I've been on an on-again-off-again diet since I was 11. I first noticed that I wasn't happy with my body around the time adolescence kicked in: being in a body flooding with hormones, I was naturally looking for something to feel bad about, and life had not yet slapped me across the face with real issues, so I settled.
("You're gay! Also, your brother does drugs.")
I started my first diet back then, which basically consisted of skipping breakfast and meals at school, cutting back on chocolate bars and snacks and being overcome with guilt whenever I had any food that I had heard somewhere was full of calories.
Over time, I developed a system: I would feel fat, start a diet, lose some weight, be happy that I'm doing well, indulge a bit to reward myself, forget I was on a diet, gain back all the weight I'd lost (which, during our short break from each other, would always make some new kilogram friends it would decide to bring along when it returned) and start over.
Let's be clear: I'm not a fat person. My jeans size, at any given time, falls somewhere within the 29 to 32 range. In fact, 90% of the people around me think I could stand to gain some weight. (Wankers.) Like everything in life, however, how one feels about their body has nothing to do with common sense, or objectivity.
(If life dealt in common sense, these books would never have been published.)
I'm almost 24 years old now. If you do the math, you'll see that I've had nearly 13 years of experience in trying to lose weight. As you can imagine, what those 13 years have taught me is that trying to lose weight sucks. Here's why:
#1: You have to go to the gym.
No, a diet is not enough on its own. If you want to see results, you have to go to that dreaded place.
("Cut down on food and exercise?!? I'm bored already!")
I actually don't mind going to the gym. I love running, I feel productive when I'm there and one of my favourite activities is people-watching. If those people happen to be in shorts and t-shirts that show off their bodies, even better. (I'm not too keen on the sweat factor, but I can work around it.) Also, if you find it boring, you can always go for the alternative options like yoga, pilates or swimming.
Nevertheless, the gym can often make you feel like crap... mostly because it's full of people who've been going there for a while. There's nothing that can point out how flabby you are as well as a room full of non-flabby people.
("My abs are mocking your effort as we speak.")
Even if you've been going for a while, there are always going to be people one or two or twenty steps ahead of you, people who make exercising look so natural that you wonder what you're doing wrong. And while those guys may be too busy stocking their dumbbells with 100kg' worth of plates to look at you, you will look at them, and feel jealous, and wonder when you're going to get there.
And that's the other thing...
#2: It takes time.
I'm an impatient person. I like to see results quickly, and I want my efforts to be acknowledged. If I do something right, I want people to come to me and say, "Bravo, Noel! This was really good!"
(For example, I anticipate the comments section to be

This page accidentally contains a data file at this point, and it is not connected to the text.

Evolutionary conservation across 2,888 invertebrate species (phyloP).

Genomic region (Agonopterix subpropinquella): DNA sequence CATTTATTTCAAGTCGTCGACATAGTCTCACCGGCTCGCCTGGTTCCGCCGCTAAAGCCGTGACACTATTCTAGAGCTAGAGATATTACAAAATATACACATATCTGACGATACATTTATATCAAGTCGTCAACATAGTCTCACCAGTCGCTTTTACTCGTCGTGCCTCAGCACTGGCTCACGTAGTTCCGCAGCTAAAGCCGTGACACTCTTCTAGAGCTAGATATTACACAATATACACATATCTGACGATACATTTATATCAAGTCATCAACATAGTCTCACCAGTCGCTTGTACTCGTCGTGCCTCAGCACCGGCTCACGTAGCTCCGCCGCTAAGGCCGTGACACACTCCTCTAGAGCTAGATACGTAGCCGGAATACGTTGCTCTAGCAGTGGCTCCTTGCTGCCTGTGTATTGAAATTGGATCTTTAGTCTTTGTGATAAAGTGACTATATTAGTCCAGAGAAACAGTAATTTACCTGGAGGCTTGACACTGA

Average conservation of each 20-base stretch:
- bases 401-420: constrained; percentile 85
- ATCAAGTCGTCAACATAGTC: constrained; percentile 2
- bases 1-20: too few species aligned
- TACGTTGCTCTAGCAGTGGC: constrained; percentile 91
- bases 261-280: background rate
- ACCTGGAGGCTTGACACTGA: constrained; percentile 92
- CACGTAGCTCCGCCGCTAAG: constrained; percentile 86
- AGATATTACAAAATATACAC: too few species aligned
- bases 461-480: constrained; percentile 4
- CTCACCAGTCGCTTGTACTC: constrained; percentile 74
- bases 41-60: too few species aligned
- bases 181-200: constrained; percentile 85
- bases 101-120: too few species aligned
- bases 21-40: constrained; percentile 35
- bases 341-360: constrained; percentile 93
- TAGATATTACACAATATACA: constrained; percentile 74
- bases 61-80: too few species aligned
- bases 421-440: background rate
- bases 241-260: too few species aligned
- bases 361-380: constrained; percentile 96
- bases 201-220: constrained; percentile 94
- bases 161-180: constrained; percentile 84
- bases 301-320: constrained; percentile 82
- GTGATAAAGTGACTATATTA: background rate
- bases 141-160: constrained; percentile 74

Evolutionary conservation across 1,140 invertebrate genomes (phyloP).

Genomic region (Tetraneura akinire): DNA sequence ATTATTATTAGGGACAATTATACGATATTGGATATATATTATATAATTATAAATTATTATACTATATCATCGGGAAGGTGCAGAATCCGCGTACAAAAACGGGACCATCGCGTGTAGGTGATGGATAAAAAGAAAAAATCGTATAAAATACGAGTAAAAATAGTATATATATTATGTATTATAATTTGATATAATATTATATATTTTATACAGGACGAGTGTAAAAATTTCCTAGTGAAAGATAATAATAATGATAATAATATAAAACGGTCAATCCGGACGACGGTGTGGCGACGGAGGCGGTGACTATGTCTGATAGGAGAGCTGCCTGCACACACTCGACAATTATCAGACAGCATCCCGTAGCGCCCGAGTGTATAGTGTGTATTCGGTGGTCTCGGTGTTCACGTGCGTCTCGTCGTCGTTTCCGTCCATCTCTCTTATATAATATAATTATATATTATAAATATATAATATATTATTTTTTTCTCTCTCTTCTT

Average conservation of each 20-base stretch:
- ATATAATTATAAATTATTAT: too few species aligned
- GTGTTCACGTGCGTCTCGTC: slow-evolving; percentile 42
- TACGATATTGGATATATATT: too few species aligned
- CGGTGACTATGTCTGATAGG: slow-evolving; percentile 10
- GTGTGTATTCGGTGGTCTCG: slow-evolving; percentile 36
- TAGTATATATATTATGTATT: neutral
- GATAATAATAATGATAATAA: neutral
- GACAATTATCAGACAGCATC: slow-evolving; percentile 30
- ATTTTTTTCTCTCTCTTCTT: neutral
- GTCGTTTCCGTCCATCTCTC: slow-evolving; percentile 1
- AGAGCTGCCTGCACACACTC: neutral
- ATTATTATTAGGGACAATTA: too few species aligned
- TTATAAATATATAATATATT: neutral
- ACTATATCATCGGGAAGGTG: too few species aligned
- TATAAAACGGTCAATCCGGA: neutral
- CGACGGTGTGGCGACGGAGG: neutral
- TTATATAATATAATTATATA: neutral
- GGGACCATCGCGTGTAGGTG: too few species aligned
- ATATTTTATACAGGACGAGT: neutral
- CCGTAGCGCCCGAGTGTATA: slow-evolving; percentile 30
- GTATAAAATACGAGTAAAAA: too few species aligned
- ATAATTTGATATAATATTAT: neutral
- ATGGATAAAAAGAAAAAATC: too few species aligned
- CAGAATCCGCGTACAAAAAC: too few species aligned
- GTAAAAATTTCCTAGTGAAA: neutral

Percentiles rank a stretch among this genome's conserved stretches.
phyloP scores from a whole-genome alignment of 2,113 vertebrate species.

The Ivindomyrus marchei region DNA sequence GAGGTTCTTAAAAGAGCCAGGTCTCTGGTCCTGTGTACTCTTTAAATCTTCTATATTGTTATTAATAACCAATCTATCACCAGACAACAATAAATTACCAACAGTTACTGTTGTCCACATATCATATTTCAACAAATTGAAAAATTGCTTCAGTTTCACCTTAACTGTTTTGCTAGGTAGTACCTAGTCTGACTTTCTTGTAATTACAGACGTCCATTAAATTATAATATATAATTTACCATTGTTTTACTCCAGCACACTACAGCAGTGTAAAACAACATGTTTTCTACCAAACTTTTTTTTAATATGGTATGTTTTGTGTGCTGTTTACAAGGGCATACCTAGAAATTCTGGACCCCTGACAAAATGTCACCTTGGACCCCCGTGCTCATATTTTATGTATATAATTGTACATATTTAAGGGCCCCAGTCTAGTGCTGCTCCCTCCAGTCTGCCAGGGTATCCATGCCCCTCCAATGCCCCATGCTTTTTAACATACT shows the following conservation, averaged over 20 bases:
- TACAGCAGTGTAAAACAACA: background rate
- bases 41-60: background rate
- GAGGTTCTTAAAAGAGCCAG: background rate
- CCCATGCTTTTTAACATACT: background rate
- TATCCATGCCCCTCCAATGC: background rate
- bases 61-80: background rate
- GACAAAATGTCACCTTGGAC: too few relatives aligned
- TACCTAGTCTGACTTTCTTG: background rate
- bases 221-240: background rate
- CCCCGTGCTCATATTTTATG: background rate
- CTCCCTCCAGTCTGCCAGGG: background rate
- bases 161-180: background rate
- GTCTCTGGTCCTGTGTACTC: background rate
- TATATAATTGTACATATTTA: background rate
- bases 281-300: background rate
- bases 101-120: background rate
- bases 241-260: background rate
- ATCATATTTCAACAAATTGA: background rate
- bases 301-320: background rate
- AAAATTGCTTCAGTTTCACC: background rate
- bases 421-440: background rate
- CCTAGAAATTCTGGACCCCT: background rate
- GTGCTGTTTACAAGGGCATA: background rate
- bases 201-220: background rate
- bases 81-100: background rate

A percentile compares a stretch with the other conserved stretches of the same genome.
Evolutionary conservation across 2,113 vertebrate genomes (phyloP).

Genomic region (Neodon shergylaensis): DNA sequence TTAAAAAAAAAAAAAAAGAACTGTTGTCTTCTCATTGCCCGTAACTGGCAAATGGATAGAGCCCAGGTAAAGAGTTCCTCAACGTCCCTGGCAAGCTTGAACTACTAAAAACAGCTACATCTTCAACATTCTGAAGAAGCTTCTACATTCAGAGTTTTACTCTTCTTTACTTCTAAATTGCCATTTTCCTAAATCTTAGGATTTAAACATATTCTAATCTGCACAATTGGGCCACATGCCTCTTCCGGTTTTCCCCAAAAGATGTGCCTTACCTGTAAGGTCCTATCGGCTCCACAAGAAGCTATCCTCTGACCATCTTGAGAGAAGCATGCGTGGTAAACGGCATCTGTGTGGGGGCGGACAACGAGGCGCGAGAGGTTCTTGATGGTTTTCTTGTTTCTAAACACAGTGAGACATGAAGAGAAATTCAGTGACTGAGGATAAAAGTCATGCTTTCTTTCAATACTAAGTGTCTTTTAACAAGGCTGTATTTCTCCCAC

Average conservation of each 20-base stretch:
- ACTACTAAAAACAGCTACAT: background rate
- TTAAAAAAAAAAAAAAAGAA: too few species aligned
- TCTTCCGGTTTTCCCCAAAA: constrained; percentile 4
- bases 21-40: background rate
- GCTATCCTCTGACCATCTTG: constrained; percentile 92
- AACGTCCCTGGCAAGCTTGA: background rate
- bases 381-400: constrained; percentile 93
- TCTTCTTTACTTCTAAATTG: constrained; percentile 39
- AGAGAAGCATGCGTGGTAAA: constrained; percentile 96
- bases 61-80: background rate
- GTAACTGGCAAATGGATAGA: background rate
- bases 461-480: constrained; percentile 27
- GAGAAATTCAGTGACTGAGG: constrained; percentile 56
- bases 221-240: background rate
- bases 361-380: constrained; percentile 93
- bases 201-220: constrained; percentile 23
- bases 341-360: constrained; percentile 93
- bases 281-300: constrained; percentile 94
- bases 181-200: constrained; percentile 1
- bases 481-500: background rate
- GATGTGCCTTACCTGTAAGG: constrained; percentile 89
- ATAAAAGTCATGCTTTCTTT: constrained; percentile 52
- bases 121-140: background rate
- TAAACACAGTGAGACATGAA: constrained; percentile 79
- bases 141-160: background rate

full of compliments about this comic I drew by tomorrow.)
Which is why it's so frustrating that you don't start to lose weight from Day One. How can you feel accomplished after a day of staying away from Cadbury when your scale insists that you're still the same weight? And how can you hope to continue when after a whole week, all you've lost is 1/23rd of a pound, along with your will to live?
Like all the good things in life, losing weight requires strength of character, perseverance and determination. Like all the good people in life, however, I find it difficult to possess all three at the same time, especially for an extended period.
And even if you do start seeing progress, you have to admit to yourself that...
#3: You'll never look like a model.
You see these guys?
Did you look at them well? Good. Now, repeat after me: "I will never look like them."
Now, let's all say: "Fuck you, Hollywood."
Let's move on.
#4: There are temptations everywhere.
If you're waiting for the bus, you'll stumble upon a McDonald's ad. I don't eat McDonald's, so that doesn't phase me. If you do, though... well, tough luck.
If you walk on the street, you'll happen by a shop, where all the tasty, fattening goods are in display. All it takes is one look, and you'll be able to hear them beckoning you. Sometimes it feels like they're actually jumping at you, begging you to eat them.
You don't even have to look that far: it's been scientifically proven that 90% of diets begin one day before your mother/sister/flatmate decides to bake your favourite cake or cook your favourite food, or order pizza. (By "statistically", I mean I decided upon the number and expect 90% of the people who read this to agree that it's happened to them, thereby validating it.)
And the worst part?
#5: The mind is perfect at excuses when the stomach is hungry.
"Well, I'll start the diet tomorrow."
"This will be my last burger."
"I've been doing so well, I deserve a bit of chocolate."
"I give myself until the end of this week to eat everything I love for one last time."
"I can take a break today. It's Saturday!"
"Well, it's no cinema experience without a bucket of popcorn and pick&mix."
(In the words of Garfield: "I'm not overweight, I'm just undertall!")
So, yeah. Unless you're really, really, really determined or were born with effortless iron will (in which case we collectively wish you an effortless death from an iron stick through the heart), trying to lose weight has and always will suck.
DISCLAIMER: Skinny people are forbidden from complaining that they can't gain weight on this post. There will be repercussions for offenders.